Academic journal article Journal of Physical Education and Sport

Effect of Combined Plyometric-Weight Training on Speed of Male Students with Different Body Fat Percent

Academic journal article Journal of Physical Education and Sport

Effect of Combined Plyometric-Weight Training on Speed of Male Students with Different Body Fat Percent

Article excerpt


Coaches, physical educators and researchers have examined that training modes became the most remarkable factor affecting performance and leading to the success in the respective events in the Olympics and World Championships or even enhancing fitness level of a person. In respect of that, plyometric in combination with weight training became the most common method to improve power, strength and speed. Coaches always combine different modes of exercise such as plyometric exercises, weight drills and sprint to prepare their athletes for competitions in order to improve their performance in sport.

Most types of sports including games (football, soccer, rugby) and individual sports (100m run) depend on speed as a physical fitness element which may lead to the success in sports. Running speed can be divided into three phases, acceleration phase, maximum phase and deceleration phase according to Ross et al (2009). In this case, 30m, 40m, and 50m sprints represent acceleration phase, maximum phase, and deceleration phase, respectively.

Combined plyometric and resistance training has positive effects on fitness variables such as speed (Ronnestad et al 2008, Rahimi et al 2006, Rahimi and Behpur 2005) and power (MacDonald et al 2012, DE Villarreal et al 2011).

Many investigators studied the combination between two training modes such as sprint and resistance training and plyometric and resistance training who indicated improvement in speed times (Herrero et al 2010, Ronnestad et al. 2008, Dodd et al 2007, Lyttle et al 1996, Ford et al 1983).

Ross et al (2009) studied 3 groups of male athletes (sprint group, resistance group and combined sprint and resistance group) on 30m sprint for 7 weeks of combined resistance and sprint (treadmill) training, 2-4 days per week; found that combined sprint and resistance training group improved significantly (p < 0.05) when post training was compared with pre training but there were no change between groups (p > 0.05) after training. Chelly et al (2010), Ronnestad et al (2008), and Rimmer & Sleivert (2000) also indicated the same results in 40m sprint time. In addition, Negussie, (2012) studied the effects of 12 weeks of combined resistance, track running, stairs (plyometric) and massage therapy on 50m sprint; found significant change after training for both combined exercise and massage training group and exercise only group however, no change was shown between groups.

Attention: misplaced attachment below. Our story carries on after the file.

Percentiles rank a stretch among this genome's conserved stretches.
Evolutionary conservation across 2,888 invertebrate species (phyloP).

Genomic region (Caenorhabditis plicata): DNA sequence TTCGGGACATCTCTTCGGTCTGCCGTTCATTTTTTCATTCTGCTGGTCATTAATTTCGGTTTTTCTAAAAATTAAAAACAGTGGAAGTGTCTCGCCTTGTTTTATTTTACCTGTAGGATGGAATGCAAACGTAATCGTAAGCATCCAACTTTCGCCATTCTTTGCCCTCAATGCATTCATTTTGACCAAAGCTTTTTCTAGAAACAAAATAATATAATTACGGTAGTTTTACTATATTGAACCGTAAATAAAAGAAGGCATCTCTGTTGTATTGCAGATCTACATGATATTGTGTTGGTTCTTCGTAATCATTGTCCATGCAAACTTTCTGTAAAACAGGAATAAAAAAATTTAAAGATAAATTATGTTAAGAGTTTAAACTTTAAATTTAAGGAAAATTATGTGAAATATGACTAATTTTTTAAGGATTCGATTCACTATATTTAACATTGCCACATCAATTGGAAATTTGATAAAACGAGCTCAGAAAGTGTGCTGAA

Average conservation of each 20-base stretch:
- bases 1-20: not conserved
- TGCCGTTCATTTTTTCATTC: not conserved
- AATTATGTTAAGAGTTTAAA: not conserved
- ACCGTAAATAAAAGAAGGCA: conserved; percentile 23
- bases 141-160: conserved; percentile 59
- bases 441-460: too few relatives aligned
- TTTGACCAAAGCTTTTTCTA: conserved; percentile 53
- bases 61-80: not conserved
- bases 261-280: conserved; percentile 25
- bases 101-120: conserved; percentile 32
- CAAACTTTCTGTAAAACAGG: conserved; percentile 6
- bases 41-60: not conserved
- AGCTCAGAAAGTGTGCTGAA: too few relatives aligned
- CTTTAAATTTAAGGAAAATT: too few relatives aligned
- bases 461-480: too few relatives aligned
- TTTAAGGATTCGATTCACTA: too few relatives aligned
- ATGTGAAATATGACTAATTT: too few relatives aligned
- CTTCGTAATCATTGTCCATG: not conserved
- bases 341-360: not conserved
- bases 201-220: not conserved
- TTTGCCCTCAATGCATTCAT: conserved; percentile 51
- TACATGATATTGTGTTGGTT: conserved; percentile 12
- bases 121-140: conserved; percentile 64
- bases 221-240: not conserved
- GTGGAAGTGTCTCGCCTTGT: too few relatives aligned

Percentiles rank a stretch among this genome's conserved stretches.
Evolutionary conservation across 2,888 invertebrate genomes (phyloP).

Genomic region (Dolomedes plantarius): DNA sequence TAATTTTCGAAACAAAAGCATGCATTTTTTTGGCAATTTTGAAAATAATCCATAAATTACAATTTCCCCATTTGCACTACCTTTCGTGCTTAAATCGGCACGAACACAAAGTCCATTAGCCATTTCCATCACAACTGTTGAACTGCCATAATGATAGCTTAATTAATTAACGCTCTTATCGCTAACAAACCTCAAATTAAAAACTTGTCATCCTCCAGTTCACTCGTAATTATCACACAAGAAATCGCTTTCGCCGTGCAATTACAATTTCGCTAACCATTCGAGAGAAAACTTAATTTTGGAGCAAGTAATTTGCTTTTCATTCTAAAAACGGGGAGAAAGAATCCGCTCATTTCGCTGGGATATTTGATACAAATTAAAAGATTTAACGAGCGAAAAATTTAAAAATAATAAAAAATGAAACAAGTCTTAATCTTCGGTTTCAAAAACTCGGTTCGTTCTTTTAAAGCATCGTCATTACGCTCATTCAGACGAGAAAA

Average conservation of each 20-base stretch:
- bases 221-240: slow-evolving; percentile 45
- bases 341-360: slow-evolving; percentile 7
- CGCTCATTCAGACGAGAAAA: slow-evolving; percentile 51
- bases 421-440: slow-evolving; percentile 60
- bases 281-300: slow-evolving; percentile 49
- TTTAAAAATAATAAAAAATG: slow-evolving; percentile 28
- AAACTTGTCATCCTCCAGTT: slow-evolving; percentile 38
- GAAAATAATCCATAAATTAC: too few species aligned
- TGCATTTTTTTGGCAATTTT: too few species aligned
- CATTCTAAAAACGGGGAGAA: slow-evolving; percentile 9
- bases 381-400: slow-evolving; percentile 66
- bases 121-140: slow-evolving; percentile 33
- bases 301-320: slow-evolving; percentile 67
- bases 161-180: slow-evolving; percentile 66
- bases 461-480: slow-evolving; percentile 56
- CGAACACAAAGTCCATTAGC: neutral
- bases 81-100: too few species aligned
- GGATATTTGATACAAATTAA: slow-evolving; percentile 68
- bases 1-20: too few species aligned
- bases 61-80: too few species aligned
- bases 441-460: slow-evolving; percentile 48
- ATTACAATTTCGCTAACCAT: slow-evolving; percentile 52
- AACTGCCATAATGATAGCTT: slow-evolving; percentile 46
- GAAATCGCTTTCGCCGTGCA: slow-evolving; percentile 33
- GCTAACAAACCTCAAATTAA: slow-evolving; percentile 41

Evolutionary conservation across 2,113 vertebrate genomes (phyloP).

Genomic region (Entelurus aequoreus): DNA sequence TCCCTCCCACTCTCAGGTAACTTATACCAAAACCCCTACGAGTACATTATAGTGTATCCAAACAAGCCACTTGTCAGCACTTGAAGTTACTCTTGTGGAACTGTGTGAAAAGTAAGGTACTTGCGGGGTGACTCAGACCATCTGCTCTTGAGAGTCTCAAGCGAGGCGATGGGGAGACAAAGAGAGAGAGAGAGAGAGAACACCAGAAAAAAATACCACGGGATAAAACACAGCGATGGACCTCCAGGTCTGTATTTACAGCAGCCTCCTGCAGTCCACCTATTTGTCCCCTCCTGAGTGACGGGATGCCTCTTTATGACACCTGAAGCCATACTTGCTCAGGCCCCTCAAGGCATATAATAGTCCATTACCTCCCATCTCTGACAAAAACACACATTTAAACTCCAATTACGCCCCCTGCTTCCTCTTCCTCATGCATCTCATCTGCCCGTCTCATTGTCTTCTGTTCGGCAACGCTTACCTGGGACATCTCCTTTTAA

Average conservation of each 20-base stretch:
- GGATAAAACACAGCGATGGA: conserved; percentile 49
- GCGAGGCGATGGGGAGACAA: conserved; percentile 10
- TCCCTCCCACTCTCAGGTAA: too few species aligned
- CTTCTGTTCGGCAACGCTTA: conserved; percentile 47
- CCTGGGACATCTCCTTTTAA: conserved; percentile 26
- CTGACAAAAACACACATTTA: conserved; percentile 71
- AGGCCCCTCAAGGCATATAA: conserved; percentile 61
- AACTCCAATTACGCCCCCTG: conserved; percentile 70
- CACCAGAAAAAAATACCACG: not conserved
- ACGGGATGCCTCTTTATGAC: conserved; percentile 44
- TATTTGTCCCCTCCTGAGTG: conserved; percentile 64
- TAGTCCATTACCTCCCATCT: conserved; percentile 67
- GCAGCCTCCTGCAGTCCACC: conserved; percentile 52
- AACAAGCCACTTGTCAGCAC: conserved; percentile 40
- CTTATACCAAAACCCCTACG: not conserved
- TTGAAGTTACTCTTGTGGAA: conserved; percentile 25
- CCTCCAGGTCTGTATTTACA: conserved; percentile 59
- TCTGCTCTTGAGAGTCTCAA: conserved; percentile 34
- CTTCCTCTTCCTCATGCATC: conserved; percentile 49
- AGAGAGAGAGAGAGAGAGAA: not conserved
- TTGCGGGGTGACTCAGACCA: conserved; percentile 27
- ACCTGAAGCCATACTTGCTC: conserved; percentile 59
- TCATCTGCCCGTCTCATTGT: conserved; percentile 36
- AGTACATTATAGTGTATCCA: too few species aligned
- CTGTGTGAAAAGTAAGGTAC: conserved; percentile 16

Body fat percent is a vital factor affecting fitness level and performance of athletes in various sports. This is evident that the fat under skin is considered as a negative aspect in sport performance and fitness especially when exceeding 20%. It is also known fact that the leaner athletes perform better than their opponents (athletes with excess body fat) in activity where the body mass must be moved through space. Sports performance such as speed, endurance, balance, agility, and jumping ability are all negatively affected by a high level of fitness. Therefore performance, mainly in activities that require one to bear one's body weight over distance, will be facilitated by a large proportion of inactive tissue that is fat mass (William et al 2000, Wilmore and Costill 1999). Inacio et al (2011) investigated the effects of 0, 2, 4, 6, 8 and 10% of added body weight for both the genders on anaerobic exercise performance. Their results demonstrated significant decrement in performance of 40 yard at 2-10% loading; from 7.80 ± 0.96 to 8.39 ± 1.07 sec; P < 0.05). Miller et al (2002) studied and revealed that increases in body fat were also negatively correlated with performance in the 40 yard. Coaches and physical educators always give guidance to their athletes for taking balance diet to maintain their body fat. There are no studies which have compared the effects of combined plyometric- resistance training program on two groups with different normal body fat percent on speed variable and hence this study will focus on the new findings. …

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